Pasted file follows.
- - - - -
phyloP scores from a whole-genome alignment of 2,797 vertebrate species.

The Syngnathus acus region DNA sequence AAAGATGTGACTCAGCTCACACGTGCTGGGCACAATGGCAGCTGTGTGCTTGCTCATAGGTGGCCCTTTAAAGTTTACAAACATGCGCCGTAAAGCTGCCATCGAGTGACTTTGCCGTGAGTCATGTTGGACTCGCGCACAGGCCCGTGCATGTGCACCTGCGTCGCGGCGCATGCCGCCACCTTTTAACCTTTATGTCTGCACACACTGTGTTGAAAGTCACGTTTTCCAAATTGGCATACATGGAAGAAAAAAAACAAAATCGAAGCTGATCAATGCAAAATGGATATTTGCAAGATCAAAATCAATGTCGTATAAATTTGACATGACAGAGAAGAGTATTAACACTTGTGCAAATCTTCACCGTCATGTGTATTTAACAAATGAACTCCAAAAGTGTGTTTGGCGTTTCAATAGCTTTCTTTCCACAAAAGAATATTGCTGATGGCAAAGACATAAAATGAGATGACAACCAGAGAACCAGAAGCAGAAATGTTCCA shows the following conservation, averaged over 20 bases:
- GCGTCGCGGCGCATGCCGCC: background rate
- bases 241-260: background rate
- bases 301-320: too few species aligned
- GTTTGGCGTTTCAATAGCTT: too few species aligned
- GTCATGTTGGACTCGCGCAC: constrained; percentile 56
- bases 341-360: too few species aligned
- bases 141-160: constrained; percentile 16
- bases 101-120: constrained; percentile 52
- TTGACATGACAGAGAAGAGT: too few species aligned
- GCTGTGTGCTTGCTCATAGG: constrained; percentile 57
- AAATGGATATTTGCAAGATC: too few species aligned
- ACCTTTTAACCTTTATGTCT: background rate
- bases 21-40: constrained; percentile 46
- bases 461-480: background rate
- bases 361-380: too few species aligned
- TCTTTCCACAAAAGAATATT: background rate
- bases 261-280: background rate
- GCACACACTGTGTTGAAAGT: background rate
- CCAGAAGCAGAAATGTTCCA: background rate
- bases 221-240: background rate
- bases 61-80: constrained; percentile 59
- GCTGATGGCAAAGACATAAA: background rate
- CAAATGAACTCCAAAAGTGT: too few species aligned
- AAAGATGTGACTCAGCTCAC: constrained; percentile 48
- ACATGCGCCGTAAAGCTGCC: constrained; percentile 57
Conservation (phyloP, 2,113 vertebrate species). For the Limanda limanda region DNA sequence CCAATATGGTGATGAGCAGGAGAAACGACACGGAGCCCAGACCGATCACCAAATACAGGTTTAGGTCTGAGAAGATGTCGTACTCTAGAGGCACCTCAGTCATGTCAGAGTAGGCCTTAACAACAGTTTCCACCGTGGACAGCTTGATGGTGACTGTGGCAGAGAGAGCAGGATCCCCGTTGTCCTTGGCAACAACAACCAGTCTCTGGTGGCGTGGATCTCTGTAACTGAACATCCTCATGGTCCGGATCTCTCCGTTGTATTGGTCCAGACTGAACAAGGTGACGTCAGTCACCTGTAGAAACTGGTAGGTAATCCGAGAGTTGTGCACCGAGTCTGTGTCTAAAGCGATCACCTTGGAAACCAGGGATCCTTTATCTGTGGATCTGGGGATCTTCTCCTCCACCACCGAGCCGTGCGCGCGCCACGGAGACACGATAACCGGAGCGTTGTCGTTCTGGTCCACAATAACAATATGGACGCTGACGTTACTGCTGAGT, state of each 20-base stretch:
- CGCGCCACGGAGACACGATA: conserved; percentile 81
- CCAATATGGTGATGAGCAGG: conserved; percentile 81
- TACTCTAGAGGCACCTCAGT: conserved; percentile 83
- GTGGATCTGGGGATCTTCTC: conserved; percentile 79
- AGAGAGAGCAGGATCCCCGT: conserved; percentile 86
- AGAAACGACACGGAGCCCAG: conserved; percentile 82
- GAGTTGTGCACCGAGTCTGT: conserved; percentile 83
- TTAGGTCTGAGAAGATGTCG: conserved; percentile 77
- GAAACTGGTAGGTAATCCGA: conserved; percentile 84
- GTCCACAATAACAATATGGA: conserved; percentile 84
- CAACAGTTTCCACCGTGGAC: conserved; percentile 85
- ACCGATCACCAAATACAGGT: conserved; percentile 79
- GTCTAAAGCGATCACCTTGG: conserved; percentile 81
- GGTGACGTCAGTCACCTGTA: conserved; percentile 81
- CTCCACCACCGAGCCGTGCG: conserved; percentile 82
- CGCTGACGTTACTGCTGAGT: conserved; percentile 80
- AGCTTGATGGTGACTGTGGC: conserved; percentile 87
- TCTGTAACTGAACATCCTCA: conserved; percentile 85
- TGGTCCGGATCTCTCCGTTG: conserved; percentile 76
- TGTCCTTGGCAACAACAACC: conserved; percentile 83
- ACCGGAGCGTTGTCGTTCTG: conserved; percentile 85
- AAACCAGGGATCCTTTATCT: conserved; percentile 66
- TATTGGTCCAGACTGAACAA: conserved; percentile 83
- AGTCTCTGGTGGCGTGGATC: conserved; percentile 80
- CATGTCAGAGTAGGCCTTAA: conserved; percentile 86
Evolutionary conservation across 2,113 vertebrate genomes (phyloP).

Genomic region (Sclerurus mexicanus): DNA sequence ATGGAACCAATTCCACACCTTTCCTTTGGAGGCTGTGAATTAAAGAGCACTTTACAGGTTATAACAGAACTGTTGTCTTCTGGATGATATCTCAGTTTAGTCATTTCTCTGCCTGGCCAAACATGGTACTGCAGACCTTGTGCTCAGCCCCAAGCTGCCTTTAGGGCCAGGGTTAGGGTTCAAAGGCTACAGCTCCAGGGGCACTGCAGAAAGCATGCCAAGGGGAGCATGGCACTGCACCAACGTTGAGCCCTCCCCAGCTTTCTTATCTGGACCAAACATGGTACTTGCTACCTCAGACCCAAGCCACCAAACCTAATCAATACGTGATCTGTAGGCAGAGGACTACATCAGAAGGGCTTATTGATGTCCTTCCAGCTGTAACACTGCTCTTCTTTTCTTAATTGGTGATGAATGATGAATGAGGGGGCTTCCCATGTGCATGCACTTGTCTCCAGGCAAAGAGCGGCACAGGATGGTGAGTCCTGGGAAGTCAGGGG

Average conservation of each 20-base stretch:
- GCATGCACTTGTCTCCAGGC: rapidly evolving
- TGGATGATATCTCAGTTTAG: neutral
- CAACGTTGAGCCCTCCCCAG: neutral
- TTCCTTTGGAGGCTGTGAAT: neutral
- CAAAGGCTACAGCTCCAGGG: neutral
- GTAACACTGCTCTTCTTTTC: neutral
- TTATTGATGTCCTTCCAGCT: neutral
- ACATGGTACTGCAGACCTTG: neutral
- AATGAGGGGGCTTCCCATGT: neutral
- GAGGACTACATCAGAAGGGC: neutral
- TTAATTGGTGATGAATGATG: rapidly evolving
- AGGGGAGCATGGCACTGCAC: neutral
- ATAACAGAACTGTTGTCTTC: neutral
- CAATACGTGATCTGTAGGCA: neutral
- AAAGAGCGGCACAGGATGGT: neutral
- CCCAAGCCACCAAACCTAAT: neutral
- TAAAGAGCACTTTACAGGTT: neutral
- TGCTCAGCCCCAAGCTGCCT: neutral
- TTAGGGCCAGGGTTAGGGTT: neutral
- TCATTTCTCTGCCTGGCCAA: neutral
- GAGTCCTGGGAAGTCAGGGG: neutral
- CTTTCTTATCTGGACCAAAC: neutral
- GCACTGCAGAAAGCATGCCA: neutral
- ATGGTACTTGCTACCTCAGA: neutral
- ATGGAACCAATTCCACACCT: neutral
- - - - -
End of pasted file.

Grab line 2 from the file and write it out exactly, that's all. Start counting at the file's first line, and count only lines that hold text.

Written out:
The Syngnathus acus region DNA sequence AAAGATGTGACTCAGCTCACACGTGCTGGGCACAATGGCAGCTGTGTGCTTGCTCATAGGTGGCCCTTTAAAGTTTACAAACATGCGCCGTAAAGCTGCCATCGAGTGACTTTGCCGTGAGTCATGTTGGACTCGCGCACAGGCCCGTGCATGTGCACCTGCGTCGCGGCGCATGCCGCCACCTTTTAACCTTTATGTCTGCACACACTGTGTTGAAAGTCACGTTTTCCAAATTGGCATACATGGAAGAAAAAAAACAAAATCGAAGCTGATCAATGCAAAATGGATATTTGCAAGATCAAAATCAATGTCGTATAAATTTGACATGACAGAGAAGAGTATTAACACTTGTGCAAATCTTCACCGTCATGTGTATTTAACAAATGAACTCCAAAAGTGTGTTTGGCGTTTCAATAGCTTTCTTTCCACAAAAGAATATTGCTGATGGCAAAGACATAAAATGAGATGACAACCAGAGAACCAGAAGCAGAAATGTTCCA shows the following conservation, averaged over 20 bases: